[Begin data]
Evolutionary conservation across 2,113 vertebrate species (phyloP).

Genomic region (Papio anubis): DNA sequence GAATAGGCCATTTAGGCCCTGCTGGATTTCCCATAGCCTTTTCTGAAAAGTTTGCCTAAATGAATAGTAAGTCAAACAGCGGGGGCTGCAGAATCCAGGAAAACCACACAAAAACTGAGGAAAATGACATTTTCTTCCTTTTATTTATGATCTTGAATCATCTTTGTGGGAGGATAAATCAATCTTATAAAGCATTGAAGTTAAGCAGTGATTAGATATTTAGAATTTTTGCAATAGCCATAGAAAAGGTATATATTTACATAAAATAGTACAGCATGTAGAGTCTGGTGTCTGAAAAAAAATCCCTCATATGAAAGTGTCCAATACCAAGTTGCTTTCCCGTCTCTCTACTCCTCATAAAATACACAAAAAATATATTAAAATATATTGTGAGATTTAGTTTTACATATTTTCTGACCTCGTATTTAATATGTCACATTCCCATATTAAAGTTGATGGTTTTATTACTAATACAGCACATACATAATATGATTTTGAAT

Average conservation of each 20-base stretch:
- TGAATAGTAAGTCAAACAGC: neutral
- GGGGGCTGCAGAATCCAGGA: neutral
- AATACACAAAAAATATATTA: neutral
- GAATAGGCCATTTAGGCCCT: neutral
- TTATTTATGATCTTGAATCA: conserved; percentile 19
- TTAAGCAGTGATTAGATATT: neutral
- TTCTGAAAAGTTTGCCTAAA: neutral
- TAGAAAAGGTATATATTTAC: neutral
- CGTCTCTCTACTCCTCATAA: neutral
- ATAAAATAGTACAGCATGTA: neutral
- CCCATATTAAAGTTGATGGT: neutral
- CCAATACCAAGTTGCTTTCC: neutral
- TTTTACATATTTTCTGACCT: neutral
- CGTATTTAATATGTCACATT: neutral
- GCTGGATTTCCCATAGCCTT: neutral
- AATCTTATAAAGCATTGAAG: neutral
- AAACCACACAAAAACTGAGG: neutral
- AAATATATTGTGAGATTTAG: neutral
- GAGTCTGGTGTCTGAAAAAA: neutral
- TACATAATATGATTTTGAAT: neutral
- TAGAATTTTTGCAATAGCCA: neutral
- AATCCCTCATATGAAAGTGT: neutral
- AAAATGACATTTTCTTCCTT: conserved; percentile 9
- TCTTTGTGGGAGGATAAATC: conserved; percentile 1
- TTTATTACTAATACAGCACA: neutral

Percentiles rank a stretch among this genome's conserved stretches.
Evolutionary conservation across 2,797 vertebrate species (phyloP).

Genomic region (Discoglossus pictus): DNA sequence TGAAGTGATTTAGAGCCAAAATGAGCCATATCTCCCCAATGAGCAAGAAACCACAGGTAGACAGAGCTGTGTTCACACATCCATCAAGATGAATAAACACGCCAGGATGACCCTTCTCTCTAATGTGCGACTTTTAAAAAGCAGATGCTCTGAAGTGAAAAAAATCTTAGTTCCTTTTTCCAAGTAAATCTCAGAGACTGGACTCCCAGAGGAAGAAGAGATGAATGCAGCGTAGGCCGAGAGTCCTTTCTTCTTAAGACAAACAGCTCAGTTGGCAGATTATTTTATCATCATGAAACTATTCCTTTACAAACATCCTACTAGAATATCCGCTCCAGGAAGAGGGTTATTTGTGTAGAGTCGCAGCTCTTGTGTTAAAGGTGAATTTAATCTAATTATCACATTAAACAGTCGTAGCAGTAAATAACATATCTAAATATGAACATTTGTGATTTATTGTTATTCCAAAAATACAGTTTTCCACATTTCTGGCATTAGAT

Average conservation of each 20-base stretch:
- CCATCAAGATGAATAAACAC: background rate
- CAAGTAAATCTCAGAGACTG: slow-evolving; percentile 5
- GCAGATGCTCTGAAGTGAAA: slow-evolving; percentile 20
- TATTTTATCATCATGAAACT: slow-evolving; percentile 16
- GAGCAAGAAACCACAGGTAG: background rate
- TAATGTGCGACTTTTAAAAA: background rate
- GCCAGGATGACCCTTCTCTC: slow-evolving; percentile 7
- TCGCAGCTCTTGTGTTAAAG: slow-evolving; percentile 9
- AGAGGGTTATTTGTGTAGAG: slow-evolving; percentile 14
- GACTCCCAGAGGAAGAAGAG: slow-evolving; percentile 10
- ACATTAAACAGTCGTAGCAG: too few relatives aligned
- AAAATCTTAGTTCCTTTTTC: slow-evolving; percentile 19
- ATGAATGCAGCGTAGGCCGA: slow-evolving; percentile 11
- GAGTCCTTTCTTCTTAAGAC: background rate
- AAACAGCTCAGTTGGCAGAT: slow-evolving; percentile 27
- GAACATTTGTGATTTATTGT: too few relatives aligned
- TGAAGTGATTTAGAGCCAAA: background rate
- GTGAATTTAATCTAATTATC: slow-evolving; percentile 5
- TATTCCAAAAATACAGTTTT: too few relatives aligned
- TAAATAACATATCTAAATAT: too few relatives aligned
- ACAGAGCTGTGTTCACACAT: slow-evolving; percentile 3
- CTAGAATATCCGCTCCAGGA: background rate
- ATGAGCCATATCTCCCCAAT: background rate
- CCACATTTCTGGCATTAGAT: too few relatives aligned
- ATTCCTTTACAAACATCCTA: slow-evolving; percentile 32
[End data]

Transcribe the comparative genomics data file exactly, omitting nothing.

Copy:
Evolutionary conservation across 2,113 vertebrate species (phyloP).

Genomic region (Papio anubis): DNA sequence GAATAGGCCATTTAGGCCCTGCTGGATTTCCCATAGCCTTTTCTGAAAAGTTTGCCTAAATGAATAGTAAGTCAAACAGCGGGGGCTGCAGAATCCAGGAAAACCACACAAAAACTGAGGAAAATGACATTTTCTTCCTTTTATTTATGATCTTGAATCATCTTTGTGGGAGGATAAATCAATCTTATAAAGCATTGAAGTTAAGCAGTGATTAGATATTTAGAATTTTTGCAATAGCCATAGAAAAGGTATATATTTACATAAAATAGTACAGCATGTAGAGTCTGGTGTCTGAAAAAAAATCCCTCATATGAAAGTGTCCAATACCAAGTTGCTTTCCCGTCTCTCTACTCCTCATAAAATACACAAAAAATATATTAAAATATATTGTGAGATTTAGTTTTACATATTTTCTGACCTCGTATTTAATATGTCACATTCCCATATTAAAGTTGATGGTTTTATTACTAATACAGCACATACATAATATGATTTTGAAT

Average conservation of each 20-base stretch:
- TGAATAGTAAGTCAAACAGC: neutral
- GGGGGCTGCAGAATCCAGGA: neutral
- AATACACAAAAAATATATTA: neutral
- GAATAGGCCATTTAGGCCCT: neutral
- TTATTTATGATCTTGAATCA: conserved; percentile 19
- TTAAGCAGTGATTAGATATT: neutral
- TTCTGAAAAGTTTGCCTAAA: neutral
- TAGAAAAGGTATATATTTAC: neutral
- CGTCTCTCTACTCCTCATAA: neutral
- ATAAAATAGTACAGCATGTA: neutral
- CCCATATTAAAGTTGATGGT: neutral
- CCAATACCAAGTTGCTTTCC: neutral
- TTTTACATATTTTCTGACCT: neutral
- CGTATTTAATATGTCACATT: neutral
- GCTGGATTTCCCATAGCCTT: neutral
- AATCTTATAAAGCATTGAAG: neutral
- AAACCACACAAAAACTGAGG: neutral
- AAATATATTGTGAGATTTAG: neutral
- GAGTCTGGTGTCTGAAAAAA: neutral
- TACATAATATGATTTTGAAT: neutral
- TAGAATTTTTGCAATAGCCA: neutral
- AATCCCTCATATGAAAGTGT: neutral
- AAAATGACATTTTCTTCCTT: conserved; percentile 9
- TCTTTGTGGGAGGATAAATC: conserved; percentile 1
- TTTATTACTAATACAGCACA: neutral

Percentiles rank a stretch among this genome's conserved stretches.
Evolutionary conservation across 2,797 vertebrate species (phyloP).

Genomic region (Discoglossus pictus): DNA sequence TGAAGTGATTTAGAGCCAAAATGAGCCATATCTCCCCAATGAGCAAGAAACCACAGGTAGACAGAGCTGTGTTCACACATCCATCAAGATGAATAAACACGCCAGGATGACCCTTCTCTCTAATGTGCGACTTTTAAAAAGCAGATGCTCTGAAGTGAAAAAAATCTTAGTTCCTTTTTCCAAGTAAATCTCAGAGACTGGACTCCCAGAGGAAGAAGAGATGAATGCAGCGTAGGCCGAGAGTCCTTTCTTCTTAAGACAAACAGCTCAGTTGGCAGATTATTTTATCATCATGAAACTATTCCTTTACAAACATCCTACTAGAATATCCGCTCCAGGAAGAGGGTTATTTGTGTAGAGTCGCAGCTCTTGTGTTAAAGGTGAATTTAATCTAATTATCACATTAAACAGTCGTAGCAGTAAATAACATATCTAAATATGAACATTTGTGATTTATTGTTATTCCAAAAATACAGTTTTCCACATTTCTGGCATTAGAT

Average conservation of each 20-base stretch:
- CCATCAAGATGAATAAACAC: background rate
- CAAGTAAATCTCAGAGACTG: slow-evolving; percentile 5
- GCAGATGCTCTGAAGTGAAA: slow-evolving; percentile 20
- TATTTTATCATCATGAAACT: slow-evolving; percentile 16
- GAGCAAGAAACCACAGGTAG: background rate
- TAATGTGCGACTTTTAAAAA: background rate
- GCCAGGATGACCCTTCTCTC: slow-evolving; percentile 7
- TCGCAGCTCTTGTGTTAAAG: slow-evolving; percentile 9
- AGAGGGTTATTTGTGTAGAG: slow-evolving; percentile 14
- GACTCCCAGAGGAAGAAGAG: slow-evolving; percentile 10
- ACATTAAACAGTCGTAGCAG: too few relatives aligned
- AAAATCTTAGTTCCTTTTTC: slow-evolving; percentile 19
- ATGAATGCAGCGTAGGCCGA: slow-evolving; percentile 11
- GAGTCCTTTCTTCTTAAGAC: background rate
- AAACAGCTCAGTTGGCAGAT: slow-evolving; percentile 27
- GAACATTTGTGATTTATTGT: too few relatives aligned
- TGAAGTGATTTAGAGCCAAA: background rate
- GTGAATTTAATCTAATTATC: slow-evolving; percentile 5
- TATTCCAAAAATACAGTTTT: too few relatives aligned
- TAAATAACATATCTAAATAT: too few relatives aligned
- ACAGAGCTGTGTTCACACAT: slow-evolving; percentile 3
- CTAGAATATCCGCTCCAGGA: background rate
- ATGAGCCATATCTCCCCAAT: background rate
- CCACATTTCTGGCATTAGAT: too few relatives aligned
- ATTCCTTTACAAACATCCTA: slow-evolving; percentile 32